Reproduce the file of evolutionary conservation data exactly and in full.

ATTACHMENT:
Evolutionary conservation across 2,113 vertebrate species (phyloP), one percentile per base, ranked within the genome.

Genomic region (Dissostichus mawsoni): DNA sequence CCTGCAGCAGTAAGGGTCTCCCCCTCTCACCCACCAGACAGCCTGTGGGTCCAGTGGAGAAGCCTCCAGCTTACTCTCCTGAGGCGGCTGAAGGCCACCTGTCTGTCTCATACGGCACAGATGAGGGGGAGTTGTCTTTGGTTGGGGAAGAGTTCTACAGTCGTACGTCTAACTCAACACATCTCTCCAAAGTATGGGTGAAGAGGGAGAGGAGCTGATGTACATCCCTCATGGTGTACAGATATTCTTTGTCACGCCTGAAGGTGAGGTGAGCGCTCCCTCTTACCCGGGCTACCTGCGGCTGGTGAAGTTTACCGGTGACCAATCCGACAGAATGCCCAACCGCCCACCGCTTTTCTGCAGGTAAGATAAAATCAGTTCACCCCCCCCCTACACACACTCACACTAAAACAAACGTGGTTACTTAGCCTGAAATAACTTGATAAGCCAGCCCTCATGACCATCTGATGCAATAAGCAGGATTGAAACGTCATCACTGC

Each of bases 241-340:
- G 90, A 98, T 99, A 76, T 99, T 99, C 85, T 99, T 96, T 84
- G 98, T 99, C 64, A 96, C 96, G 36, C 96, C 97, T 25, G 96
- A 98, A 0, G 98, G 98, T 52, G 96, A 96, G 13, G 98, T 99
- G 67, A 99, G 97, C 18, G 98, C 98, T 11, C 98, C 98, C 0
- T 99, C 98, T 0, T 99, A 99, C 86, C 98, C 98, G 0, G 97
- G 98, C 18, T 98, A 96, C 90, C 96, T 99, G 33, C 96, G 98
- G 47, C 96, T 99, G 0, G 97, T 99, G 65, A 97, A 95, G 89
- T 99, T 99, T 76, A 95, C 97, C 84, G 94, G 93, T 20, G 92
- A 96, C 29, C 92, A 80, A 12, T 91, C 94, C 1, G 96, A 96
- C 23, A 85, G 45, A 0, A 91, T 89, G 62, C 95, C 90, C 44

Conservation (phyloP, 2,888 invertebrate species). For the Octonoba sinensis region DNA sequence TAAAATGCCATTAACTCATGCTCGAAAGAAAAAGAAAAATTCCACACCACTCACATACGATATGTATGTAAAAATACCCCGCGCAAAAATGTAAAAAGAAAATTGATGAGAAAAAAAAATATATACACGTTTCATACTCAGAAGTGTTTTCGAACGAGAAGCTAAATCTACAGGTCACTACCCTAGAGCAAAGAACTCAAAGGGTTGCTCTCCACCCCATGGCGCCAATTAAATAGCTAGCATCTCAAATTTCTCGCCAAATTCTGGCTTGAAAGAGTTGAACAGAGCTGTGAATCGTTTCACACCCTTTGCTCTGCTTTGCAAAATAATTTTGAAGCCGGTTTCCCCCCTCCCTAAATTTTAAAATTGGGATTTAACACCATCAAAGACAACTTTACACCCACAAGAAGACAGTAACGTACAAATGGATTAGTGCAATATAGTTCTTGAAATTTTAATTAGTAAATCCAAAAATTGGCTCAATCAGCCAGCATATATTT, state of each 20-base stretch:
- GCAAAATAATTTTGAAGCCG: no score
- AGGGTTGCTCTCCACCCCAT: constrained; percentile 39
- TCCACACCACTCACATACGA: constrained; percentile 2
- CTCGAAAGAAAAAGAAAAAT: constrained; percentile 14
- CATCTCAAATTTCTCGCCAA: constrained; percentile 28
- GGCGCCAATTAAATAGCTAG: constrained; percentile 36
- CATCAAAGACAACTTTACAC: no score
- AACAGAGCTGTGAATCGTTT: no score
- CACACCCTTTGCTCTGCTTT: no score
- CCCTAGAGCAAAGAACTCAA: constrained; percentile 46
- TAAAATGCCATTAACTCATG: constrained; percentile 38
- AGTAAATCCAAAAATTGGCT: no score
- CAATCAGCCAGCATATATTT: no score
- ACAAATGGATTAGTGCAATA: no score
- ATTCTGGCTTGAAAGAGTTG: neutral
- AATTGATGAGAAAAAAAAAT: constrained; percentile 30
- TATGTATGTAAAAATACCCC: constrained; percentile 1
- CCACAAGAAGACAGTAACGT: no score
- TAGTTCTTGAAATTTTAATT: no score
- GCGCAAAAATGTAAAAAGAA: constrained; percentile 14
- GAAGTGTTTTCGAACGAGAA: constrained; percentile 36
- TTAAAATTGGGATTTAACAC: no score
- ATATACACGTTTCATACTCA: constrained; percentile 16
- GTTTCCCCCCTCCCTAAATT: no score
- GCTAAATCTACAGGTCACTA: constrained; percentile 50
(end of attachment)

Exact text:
Evolutionary conservation across 2,113 vertebrate species (phyloP), one percentile per base, ranked within the genome.

Genomic region (Dissostichus mawsoni): DNA sequence CCTGCAGCAGTAAGGGTCTCCCCCTCTCACCCACCAGACAGCCTGTGGGTCCAGTGGAGAAGCCTCCAGCTTACTCTCCTGAGGCGGCTGAAGGCCACCTGTCTGTCTCATACGGCACAGATGAGGGGGAGTTGTCTTTGGTTGGGGAAGAGTTCTACAGTCGTACGTCTAACTCAACACATCTCTCCAAAGTATGGGTGAAGAGGGAGAGGAGCTGATGTACATCCCTCATGGTGTACAGATATTCTTTGTCACGCCTGAAGGTGAGGTGAGCGCTCCCTCTTACCCGGGCTACCTGCGGCTGGTGAAGTTTACCGGTGACCAATCCGACAGAATGCCCAACCGCCCACCGCTTTTCTGCAGGTAAGATAAAATCAGTTCACCCCCCCCCTACACACACTCACACTAAAACAAACGTGGTTACTTAGCCTGAAATAACTTGATAAGCCAGCCCTCATGACCATCTGATGCAATAAGCAGGATTGAAACGTCATCACTGC

Each of bases 241-340:
- G 90, A 98, T 99, A 76, T 99, T 99, C 85, T 99, T 96, T 84
- G 98, T 99, C 64, A 96, C 96, G 36, C 96, C 97, T 25, G 96
- A 98, A 0, G 98, G 98, T 52, G 96, A 96, G 13, G 98, T 99
- G 67, A 99, G 97, C 18, G 98, C 98, T 11, C 98, C 98, C 0
- T 99, C 98, T 0, T 99, A 99, C 86, C 98, C 98, G 0, G 97
- G 98, C 18, T 98, A 96, C 90, C 96, T 99, G 33, C 96, G 98
- G 47, C 96, T 99, G 0, G 97, T 99, G 65, A 97, A 95, G 89
- T 99, T 99, T 76, A 95, C 97, C 84, G 94, G 93, T 20, G 92
- A 96, C 29, C 92, A 80, A 12, T 91, C 94, C 1, G 96, A 96
- C 23, A 85, G 45, A 0, A 91, T 89, G 62, C 95, C 90, C 44

Conservation (phyloP, 2,888 invertebrate species). For the Octonoba sinensis region DNA sequence TAAAATGCCATTAACTCATGCTCGAAAGAAAAAGAAAAATTCCACACCACTCACATACGATATGTATGTAAAAATACCCCGCGCAAAAATGTAAAAAGAAAATTGATGAGAAAAAAAAATATATACACGTTTCATACTCAGAAGTGTTTTCGAACGAGAAGCTAAATCTACAGGTCACTACCCTAGAGCAAAGAACTCAAAGGGTTGCTCTCCACCCCATGGCGCCAATTAAATAGCTAGCATCTCAAATTTCTCGCCAAATTCTGGCTTGAAAGAGTTGAACAGAGCTGTGAATCGTTTCACACCCTTTGCTCTGCTTTGCAAAATAATTTTGAAGCCGGTTTCCCCCCTCCCTAAATTTTAAAATTGGGATTTAACACCATCAAAGACAACTTTACACCCACAAGAAGACAGTAACGTACAAATGGATTAGTGCAATATAGTTCTTGAAATTTTAATTAGTAAATCCAAAAATTGGCTCAATCAGCCAGCATATATTT, state of each 20-base stretch:
- GCAAAATAATTTTGAAGCCG: no score
- AGGGTTGCTCTCCACCCCAT: constrained; percentile 39
- TCCACACCACTCACATACGA: constrained; percentile 2
- CTCGAAAGAAAAAGAAAAAT: constrained; percentile 14
- CATCTCAAATTTCTCGCCAA: constrained; percentile 28
- GGCGCCAATTAAATAGCTAG: constrained; percentile 36
- CATCAAAGACAACTTTACAC: no score
- AACAGAGCTGTGAATCGTTT: no score
- CACACCCTTTGCTCTGCTTT: no score
- CCCTAGAGCAAAGAACTCAA: constrained; percentile 46
- TAAAATGCCATTAACTCATG: constrained; percentile 38
- AGTAAATCCAAAAATTGGCT: no score
- CAATCAGCCAGCATATATTT: no score
- ACAAATGGATTAGTGCAATA: no score
- ATTCTGGCTTGAAAGAGTTG: neutral
- AATTGATGAGAAAAAAAAAT: constrained; percentile 30
- TATGTATGTAAAAATACCCC: constrained; percentile 1
- CCACAAGAAGACAGTAACGT: no score
- TAGTTCTTGAAATTTTAATT: no score
- GCGCAAAAATGTAAAAAGAA: constrained; percentile 14
- GAAGTGTTTTCGAACGAGAA: constrained; percentile 36
- TTAAAATTGGGATTTAACAC: no score
- ATATACACGTTTCATACTCA: constrained; percentile 16
- GTTTCCCCCCTCCCTAAATT: no score
- GCTAAATCTACAGGTCACTA: constrained; percentile 50